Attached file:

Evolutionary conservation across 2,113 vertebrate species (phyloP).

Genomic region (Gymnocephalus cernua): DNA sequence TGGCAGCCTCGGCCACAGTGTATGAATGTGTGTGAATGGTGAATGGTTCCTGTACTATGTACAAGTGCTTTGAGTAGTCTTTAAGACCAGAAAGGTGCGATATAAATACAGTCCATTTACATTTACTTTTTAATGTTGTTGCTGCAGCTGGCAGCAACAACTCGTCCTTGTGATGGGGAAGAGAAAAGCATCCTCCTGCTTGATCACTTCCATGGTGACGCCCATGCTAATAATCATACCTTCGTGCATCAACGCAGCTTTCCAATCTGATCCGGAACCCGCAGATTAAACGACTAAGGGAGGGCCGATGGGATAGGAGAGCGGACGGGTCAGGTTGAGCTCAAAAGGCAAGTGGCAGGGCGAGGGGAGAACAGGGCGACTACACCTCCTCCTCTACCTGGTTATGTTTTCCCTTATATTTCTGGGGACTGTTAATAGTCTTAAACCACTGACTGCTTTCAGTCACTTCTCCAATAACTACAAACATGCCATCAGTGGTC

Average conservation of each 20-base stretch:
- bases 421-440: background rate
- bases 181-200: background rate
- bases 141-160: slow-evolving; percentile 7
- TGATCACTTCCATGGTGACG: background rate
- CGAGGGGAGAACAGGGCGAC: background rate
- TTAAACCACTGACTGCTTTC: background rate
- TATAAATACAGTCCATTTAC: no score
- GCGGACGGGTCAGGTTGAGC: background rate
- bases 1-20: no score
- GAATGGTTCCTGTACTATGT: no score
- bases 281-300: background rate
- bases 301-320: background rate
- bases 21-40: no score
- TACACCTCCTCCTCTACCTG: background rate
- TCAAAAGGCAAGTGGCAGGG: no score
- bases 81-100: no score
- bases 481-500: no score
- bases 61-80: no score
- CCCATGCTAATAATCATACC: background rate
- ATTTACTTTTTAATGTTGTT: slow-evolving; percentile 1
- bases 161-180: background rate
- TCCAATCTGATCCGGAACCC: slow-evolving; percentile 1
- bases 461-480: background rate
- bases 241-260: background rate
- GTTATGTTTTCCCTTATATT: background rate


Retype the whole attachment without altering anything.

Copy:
Evolutionary conservation across 2,113 vertebrate species (phyloP).

Genomic region (Gymnocephalus cernua): DNA sequence TGGCAGCCTCGGCCACAGTGTATGAATGTGTGTGAATGGTGAATGGTTCCTGTACTATGTACAAGTGCTTTGAGTAGTCTTTAAGACCAGAAAGGTGCGATATAAATACAGTCCATTTACATTTACTTTTTAATGTTGTTGCTGCAGCTGGCAGCAACAACTCGTCCTTGTGATGGGGAAGAGAAAAGCATCCTCCTGCTTGATCACTTCCATGGTGACGCCCATGCTAATAATCATACCTTCGTGCATCAACGCAGCTTTCCAATCTGATCCGGAACCCGCAGATTAAACGACTAAGGGAGGGCCGATGGGATAGGAGAGCGGACGGGTCAGGTTGAGCTCAAAAGGCAAGTGGCAGGGCGAGGGGAGAACAGGGCGACTACACCTCCTCCTCTACCTGGTTATGTTTTCCCTTATATTTCTGGGGACTGTTAATAGTCTTAAACCACTGACTGCTTTCAGTCACTTCTCCAATAACTACAAACATGCCATCAGTGGTC

Average conservation of each 20-base stretch:
- bases 421-440: background rate
- bases 181-200: background rate
- bases 141-160: slow-evolving; percentile 7
- TGATCACTTCCATGGTGACG: background rate
- CGAGGGGAGAACAGGGCGAC: background rate
- TTAAACCACTGACTGCTTTC: background rate
- TATAAATACAGTCCATTTAC: no score
- GCGGACGGGTCAGGTTGAGC: background rate
- bases 1-20: no score
- GAATGGTTCCTGTACTATGT: no score
- bases 281-300: background rate
- bases 301-320: background rate
- bases 21-40: no score
- TACACCTCCTCCTCTACCTG: background rate
- TCAAAAGGCAAGTGGCAGGG: no score
- bases 81-100: no score
- bases 481-500: no score
- bases 61-80: no score
- CCCATGCTAATAATCATACC: background rate
- ATTTACTTTTTAATGTTGTT: slow-evolving; percentile 1
- bases 161-180: background rate
- TCCAATCTGATCCGGAACCC: slow-evolving; percentile 1
- bases 461-480: background rate
- bases 241-260: background rate
- GTTATGTTTTCCCTTATATT: background rate